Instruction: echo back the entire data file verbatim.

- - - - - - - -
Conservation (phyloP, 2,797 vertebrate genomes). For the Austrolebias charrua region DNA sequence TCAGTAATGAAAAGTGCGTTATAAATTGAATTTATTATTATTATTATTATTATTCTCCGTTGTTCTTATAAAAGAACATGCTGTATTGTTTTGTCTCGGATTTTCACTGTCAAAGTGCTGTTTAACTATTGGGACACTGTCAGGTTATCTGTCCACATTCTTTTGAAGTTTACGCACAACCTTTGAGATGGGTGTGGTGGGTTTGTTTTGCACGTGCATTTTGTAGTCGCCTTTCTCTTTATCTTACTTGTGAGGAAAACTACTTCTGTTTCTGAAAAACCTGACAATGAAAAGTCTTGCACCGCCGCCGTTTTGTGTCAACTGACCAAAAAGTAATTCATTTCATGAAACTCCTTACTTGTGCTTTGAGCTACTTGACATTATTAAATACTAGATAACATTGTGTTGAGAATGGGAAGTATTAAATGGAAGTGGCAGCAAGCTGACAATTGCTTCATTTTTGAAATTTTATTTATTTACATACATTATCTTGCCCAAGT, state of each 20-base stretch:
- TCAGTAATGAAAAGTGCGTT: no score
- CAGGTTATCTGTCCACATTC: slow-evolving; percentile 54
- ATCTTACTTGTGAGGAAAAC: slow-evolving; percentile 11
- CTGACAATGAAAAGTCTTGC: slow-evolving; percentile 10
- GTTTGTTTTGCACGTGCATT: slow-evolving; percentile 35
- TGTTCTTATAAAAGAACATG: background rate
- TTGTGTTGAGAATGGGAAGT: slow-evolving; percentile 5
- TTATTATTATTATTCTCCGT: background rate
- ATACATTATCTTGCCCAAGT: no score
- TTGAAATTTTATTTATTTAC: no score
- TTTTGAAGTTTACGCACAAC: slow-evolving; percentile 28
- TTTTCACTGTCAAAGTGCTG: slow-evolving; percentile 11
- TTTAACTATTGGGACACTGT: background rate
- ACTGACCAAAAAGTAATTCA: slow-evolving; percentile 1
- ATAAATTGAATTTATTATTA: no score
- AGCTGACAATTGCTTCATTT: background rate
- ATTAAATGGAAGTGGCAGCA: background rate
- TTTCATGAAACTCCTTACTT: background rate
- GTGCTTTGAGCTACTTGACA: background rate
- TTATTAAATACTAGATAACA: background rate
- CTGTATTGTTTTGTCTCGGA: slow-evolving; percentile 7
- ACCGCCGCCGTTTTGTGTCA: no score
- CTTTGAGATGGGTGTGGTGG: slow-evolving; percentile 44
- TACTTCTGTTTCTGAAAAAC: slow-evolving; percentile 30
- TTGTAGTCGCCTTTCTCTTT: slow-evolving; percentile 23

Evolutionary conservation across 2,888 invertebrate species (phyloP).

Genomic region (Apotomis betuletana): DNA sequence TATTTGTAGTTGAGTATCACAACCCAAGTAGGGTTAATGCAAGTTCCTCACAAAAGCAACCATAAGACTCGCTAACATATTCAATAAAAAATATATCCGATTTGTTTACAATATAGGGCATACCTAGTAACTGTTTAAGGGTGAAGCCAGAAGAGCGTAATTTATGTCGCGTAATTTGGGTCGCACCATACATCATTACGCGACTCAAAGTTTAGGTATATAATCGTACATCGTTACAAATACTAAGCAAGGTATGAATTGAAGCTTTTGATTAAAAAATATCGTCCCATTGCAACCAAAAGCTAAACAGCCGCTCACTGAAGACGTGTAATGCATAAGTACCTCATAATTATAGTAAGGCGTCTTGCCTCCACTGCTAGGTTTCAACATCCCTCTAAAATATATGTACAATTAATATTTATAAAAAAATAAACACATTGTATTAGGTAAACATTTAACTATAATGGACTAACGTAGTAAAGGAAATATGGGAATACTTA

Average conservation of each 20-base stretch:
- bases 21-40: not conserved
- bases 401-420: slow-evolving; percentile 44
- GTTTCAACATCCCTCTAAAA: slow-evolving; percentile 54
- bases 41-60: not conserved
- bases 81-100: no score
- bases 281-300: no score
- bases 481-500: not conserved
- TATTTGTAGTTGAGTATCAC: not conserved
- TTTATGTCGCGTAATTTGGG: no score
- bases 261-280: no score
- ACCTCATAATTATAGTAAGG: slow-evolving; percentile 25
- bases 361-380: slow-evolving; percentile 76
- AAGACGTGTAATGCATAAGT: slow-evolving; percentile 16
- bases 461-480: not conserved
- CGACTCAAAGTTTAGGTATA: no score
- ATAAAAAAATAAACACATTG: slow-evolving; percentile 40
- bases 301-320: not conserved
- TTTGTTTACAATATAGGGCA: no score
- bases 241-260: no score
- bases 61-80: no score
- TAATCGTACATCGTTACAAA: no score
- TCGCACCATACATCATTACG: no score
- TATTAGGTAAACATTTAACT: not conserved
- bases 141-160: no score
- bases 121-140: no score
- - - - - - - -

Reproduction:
Conservation (phyloP, 2,797 vertebrate genomes). For the Austrolebias charrua region DNA sequence TCAGTAATGAAAAGTGCGTTATAAATTGAATTTATTATTATTATTATTATTATTCTCCGTTGTTCTTATAAAAGAACATGCTGTATTGTTTTGTCTCGGATTTTCACTGTCAAAGTGCTGTTTAACTATTGGGACACTGTCAGGTTATCTGTCCACATTCTTTTGAAGTTTACGCACAACCTTTGAGATGGGTGTGGTGGGTTTGTTTTGCACGTGCATTTTGTAGTCGCCTTTCTCTTTATCTTACTTGTGAGGAAAACTACTTCTGTTTCTGAAAAACCTGACAATGAAAAGTCTTGCACCGCCGCCGTTTTGTGTCAACTGACCAAAAAGTAATTCATTTCATGAAACTCCTTACTTGTGCTTTGAGCTACTTGACATTATTAAATACTAGATAACATTGTGTTGAGAATGGGAAGTATTAAATGGAAGTGGCAGCAAGCTGACAATTGCTTCATTTTTGAAATTTTATTTATTTACATACATTATCTTGCCCAAGT, state of each 20-base stretch:
- TCAGTAATGAAAAGTGCGTT: no score
- CAGGTTATCTGTCCACATTC: slow-evolving; percentile 54
- ATCTTACTTGTGAGGAAAAC: slow-evolving; percentile 11
- CTGACAATGAAAAGTCTTGC: slow-evolving; percentile 10
- GTTTGTTTTGCACGTGCATT: slow-evolving; percentile 35
- TGTTCTTATAAAAGAACATG: background rate
- TTGTGTTGAGAATGGGAAGT: slow-evolving; percentile 5
- TTATTATTATTATTCTCCGT: background rate
- ATACATTATCTTGCCCAAGT: no score
- TTGAAATTTTATTTATTTAC: no score
- TTTTGAAGTTTACGCACAAC: slow-evolving; percentile 28
- TTTTCACTGTCAAAGTGCTG: slow-evolving; percentile 11
- TTTAACTATTGGGACACTGT: background rate
- ACTGACCAAAAAGTAATTCA: slow-evolving; percentile 1
- ATAAATTGAATTTATTATTA: no score
- AGCTGACAATTGCTTCATTT: background rate
- ATTAAATGGAAGTGGCAGCA: background rate
- TTTCATGAAACTCCTTACTT: background rate
- GTGCTTTGAGCTACTTGACA: background rate
- TTATTAAATACTAGATAACA: background rate
- CTGTATTGTTTTGTCTCGGA: slow-evolving; percentile 7
- ACCGCCGCCGTTTTGTGTCA: no score
- CTTTGAGATGGGTGTGGTGG: slow-evolving; percentile 44
- TACTTCTGTTTCTGAAAAAC: slow-evolving; percentile 30
- TTGTAGTCGCCTTTCTCTTT: slow-evolving; percentile 23

Evolutionary conservation across 2,888 invertebrate species (phyloP).

Genomic region (Apotomis betuletana): DNA sequence TATTTGTAGTTGAGTATCACAACCCAAGTAGGGTTAATGCAAGTTCCTCACAAAAGCAACCATAAGACTCGCTAACATATTCAATAAAAAATATATCCGATTTGTTTACAATATAGGGCATACCTAGTAACTGTTTAAGGGTGAAGCCAGAAGAGCGTAATTTATGTCGCGTAATTTGGGTCGCACCATACATCATTACGCGACTCAAAGTTTAGGTATATAATCGTACATCGTTACAAATACTAAGCAAGGTATGAATTGAAGCTTTTGATTAAAAAATATCGTCCCATTGCAACCAAAAGCTAAACAGCCGCTCACTGAAGACGTGTAATGCATAAGTACCTCATAATTATAGTAAGGCGTCTTGCCTCCACTGCTAGGTTTCAACATCCCTCTAAAATATATGTACAATTAATATTTATAAAAAAATAAACACATTGTATTAGGTAAACATTTAACTATAATGGACTAACGTAGTAAAGGAAATATGGGAATACTTA

Average conservation of each 20-base stretch:
- bases 21-40: not conserved
- bases 401-420: slow-evolving; percentile 44
- GTTTCAACATCCCTCTAAAA: slow-evolving; percentile 54
- bases 41-60: not conserved
- bases 81-100: no score
- bases 281-300: no score
- bases 481-500: not conserved
- TATTTGTAGTTGAGTATCAC: not conserved
- TTTATGTCGCGTAATTTGGG: no score
- bases 261-280: no score
- ACCTCATAATTATAGTAAGG: slow-evolving; percentile 25
- bases 361-380: slow-evolving; percentile 76
- AAGACGTGTAATGCATAAGT: slow-evolving; percentile 16
- bases 461-480: not conserved
- CGACTCAAAGTTTAGGTATA: no score
- ATAAAAAAATAAACACATTG: slow-evolving; percentile 40
- bases 301-320: not conserved
- TTTGTTTACAATATAGGGCA: no score
- bases 241-260: no score
- bases 61-80: no score
- TAATCGTACATCGTTACAAA: no score
- TCGCACCATACATCATTACG: no score
- TATTAGGTAAACATTTAACT: not conserved
- bases 141-160: no score
- bases 121-140: no score